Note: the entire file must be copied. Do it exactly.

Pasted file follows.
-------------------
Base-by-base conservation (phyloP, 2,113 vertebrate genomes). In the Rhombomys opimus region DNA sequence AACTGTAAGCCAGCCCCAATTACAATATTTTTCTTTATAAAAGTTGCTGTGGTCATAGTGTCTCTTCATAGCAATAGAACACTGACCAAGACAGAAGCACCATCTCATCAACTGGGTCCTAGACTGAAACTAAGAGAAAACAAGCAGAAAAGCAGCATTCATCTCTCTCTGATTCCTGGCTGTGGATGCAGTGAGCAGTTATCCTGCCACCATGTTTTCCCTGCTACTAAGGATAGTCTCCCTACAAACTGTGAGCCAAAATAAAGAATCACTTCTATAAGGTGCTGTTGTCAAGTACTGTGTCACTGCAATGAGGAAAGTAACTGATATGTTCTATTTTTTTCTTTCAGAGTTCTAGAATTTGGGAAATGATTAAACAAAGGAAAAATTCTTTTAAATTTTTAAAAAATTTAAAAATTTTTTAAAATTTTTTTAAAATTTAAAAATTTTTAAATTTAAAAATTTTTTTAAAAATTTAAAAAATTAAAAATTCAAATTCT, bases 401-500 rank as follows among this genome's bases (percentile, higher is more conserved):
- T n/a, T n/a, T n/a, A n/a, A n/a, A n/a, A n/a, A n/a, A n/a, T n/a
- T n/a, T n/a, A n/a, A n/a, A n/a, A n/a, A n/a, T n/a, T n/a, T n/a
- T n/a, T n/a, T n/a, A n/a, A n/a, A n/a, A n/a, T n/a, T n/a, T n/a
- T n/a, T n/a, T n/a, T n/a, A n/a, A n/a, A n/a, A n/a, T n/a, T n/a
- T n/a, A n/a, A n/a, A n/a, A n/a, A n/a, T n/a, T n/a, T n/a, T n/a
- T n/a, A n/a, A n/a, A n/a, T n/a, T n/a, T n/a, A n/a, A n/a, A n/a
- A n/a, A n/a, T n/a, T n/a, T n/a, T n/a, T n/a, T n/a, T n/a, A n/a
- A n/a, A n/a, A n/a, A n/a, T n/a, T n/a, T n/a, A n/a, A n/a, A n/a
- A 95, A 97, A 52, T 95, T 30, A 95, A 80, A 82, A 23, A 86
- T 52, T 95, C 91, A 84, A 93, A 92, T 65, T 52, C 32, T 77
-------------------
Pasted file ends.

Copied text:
Base-by-base conservation (phyloP, 2,113 vertebrate genomes). In the Rhombomys opimus region DNA sequence AACTGTAAGCCAGCCCCAATTACAATATTTTTCTTTATAAAAGTTGCTGTGGTCATAGTGTCTCTTCATAGCAATAGAACACTGACCAAGACAGAAGCACCATCTCATCAACTGGGTCCTAGACTGAAACTAAGAGAAAACAAGCAGAAAAGCAGCATTCATCTCTCTCTGATTCCTGGCTGTGGATGCAGTGAGCAGTTATCCTGCCACCATGTTTTCCCTGCTACTAAGGATAGTCTCCCTACAAACTGTGAGCCAAAATAAAGAATCACTTCTATAAGGTGCTGTTGTCAAGTACTGTGTCACTGCAATGAGGAAAGTAACTGATATGTTCTATTTTTTTCTTTCAGAGTTCTAGAATTTGGGAAATGATTAAACAAAGGAAAAATTCTTTTAAATTTTTAAAAAATTTAAAAATTTTTTAAAATTTTTTTAAAATTTAAAAATTTTTAAATTTAAAAATTTTTTTAAAAATTTAAAAAATTAAAAATTCAAATTCT, bases 401-500 rank as follows among this genome's bases (percentile, higher is more conserved):
- T n/a, T n/a, T n/a, A n/a, A n/a, A n/a, A n/a, A n/a, A n/a, T n/a
- T n/a, T n/a, A n/a, A n/a, A n/a, A n/a, A n/a, T n/a, T n/a, T n/a
- T n/a, T n/a, T n/a, A n/a, A n/a, A n/a, A n/a, T n/a, T n/a, T n/a
- T n/a, T n/a, T n/a, T n/a, A n/a, A n/a, A n/a, A n/a, T n/a, T n/a
- T n/a, A n/a, A n/a, A n/a, A n/a, A n/a, T n/a, T n/a, T n/a, T n/a
- T n/a, A n/a, A n/a, A n/a, T n/a, T n/a, T n/a, A n/a, A n/a, A n/a
- A n/a, A n/a, T n/a, T n/a, T n/a, T n/a, T n/a, T n/a, T n/a, A n/a
- A n/a, A n/a, A n/a, A n/a, T n/a, T n/a, T n/a, A n/a, A n/a, A n/a
- A 95, A 97, A 52, T 95, T 30, A 95, A 80, A 82, A 23, A 86
- T 52, T 95, C 91, A 84, A 93, A 92, T 65, T 52, C 32, T 77